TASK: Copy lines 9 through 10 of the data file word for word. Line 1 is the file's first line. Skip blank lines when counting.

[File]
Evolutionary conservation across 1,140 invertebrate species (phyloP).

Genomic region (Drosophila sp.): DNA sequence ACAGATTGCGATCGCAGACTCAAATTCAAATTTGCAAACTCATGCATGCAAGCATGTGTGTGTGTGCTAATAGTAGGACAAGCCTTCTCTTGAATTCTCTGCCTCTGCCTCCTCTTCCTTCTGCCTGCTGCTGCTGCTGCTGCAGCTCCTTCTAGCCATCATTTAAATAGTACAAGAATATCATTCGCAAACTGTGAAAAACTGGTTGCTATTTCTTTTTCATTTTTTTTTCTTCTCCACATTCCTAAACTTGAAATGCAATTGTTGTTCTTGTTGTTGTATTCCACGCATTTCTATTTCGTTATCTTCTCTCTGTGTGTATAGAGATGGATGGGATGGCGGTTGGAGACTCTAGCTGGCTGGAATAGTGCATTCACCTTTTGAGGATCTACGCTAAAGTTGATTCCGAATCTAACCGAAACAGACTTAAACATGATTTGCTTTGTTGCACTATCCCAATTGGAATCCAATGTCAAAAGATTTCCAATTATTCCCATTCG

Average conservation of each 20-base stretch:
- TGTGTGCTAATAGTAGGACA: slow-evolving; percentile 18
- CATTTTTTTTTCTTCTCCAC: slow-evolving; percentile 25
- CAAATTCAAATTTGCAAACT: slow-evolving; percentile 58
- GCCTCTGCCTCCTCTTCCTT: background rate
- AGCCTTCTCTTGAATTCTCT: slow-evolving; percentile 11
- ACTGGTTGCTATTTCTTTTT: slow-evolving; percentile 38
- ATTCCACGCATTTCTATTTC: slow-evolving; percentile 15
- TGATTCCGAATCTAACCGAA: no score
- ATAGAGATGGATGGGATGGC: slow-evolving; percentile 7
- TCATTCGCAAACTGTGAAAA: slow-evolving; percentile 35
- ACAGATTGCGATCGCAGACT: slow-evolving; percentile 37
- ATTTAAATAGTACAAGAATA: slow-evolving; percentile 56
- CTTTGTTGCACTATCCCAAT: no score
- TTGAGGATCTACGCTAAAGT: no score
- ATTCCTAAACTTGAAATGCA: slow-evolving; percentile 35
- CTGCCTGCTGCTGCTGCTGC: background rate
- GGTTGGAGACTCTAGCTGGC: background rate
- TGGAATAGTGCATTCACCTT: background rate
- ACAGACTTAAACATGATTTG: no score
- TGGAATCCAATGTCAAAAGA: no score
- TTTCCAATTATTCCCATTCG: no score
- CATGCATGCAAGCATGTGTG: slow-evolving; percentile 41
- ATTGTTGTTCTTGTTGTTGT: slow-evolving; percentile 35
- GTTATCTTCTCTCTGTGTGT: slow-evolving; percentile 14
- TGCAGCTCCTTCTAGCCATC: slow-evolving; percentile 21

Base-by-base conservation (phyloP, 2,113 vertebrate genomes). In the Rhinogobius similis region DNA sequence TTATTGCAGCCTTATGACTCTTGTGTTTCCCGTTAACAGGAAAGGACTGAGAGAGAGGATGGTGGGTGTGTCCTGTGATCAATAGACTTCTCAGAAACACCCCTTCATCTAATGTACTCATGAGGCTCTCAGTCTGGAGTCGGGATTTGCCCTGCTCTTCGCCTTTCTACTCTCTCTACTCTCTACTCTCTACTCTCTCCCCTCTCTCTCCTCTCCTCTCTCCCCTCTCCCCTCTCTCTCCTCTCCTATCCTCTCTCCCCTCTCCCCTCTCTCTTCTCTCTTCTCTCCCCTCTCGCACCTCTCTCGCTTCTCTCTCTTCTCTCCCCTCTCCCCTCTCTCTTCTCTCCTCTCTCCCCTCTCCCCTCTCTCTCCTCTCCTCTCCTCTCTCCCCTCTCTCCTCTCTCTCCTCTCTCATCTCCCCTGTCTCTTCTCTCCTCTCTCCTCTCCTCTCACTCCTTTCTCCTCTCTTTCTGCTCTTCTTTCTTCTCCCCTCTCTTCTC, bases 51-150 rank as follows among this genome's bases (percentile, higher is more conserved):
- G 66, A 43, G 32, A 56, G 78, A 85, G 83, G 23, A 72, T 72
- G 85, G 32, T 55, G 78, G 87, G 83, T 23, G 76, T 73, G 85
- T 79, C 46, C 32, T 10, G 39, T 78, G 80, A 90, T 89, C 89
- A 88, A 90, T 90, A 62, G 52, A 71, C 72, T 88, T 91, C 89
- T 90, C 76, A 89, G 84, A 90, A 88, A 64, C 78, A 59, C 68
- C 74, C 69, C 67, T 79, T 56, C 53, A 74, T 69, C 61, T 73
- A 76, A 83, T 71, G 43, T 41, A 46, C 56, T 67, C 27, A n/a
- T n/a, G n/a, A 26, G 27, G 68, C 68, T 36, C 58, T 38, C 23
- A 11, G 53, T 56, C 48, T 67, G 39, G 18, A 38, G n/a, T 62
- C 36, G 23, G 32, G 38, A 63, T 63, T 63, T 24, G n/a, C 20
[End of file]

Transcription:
- ACTGGTTGCTATTTCTTTTT: slow-evolving; percentile 38
- ATTCCACGCATTTCTATTTC: slow-evolving; percentile 15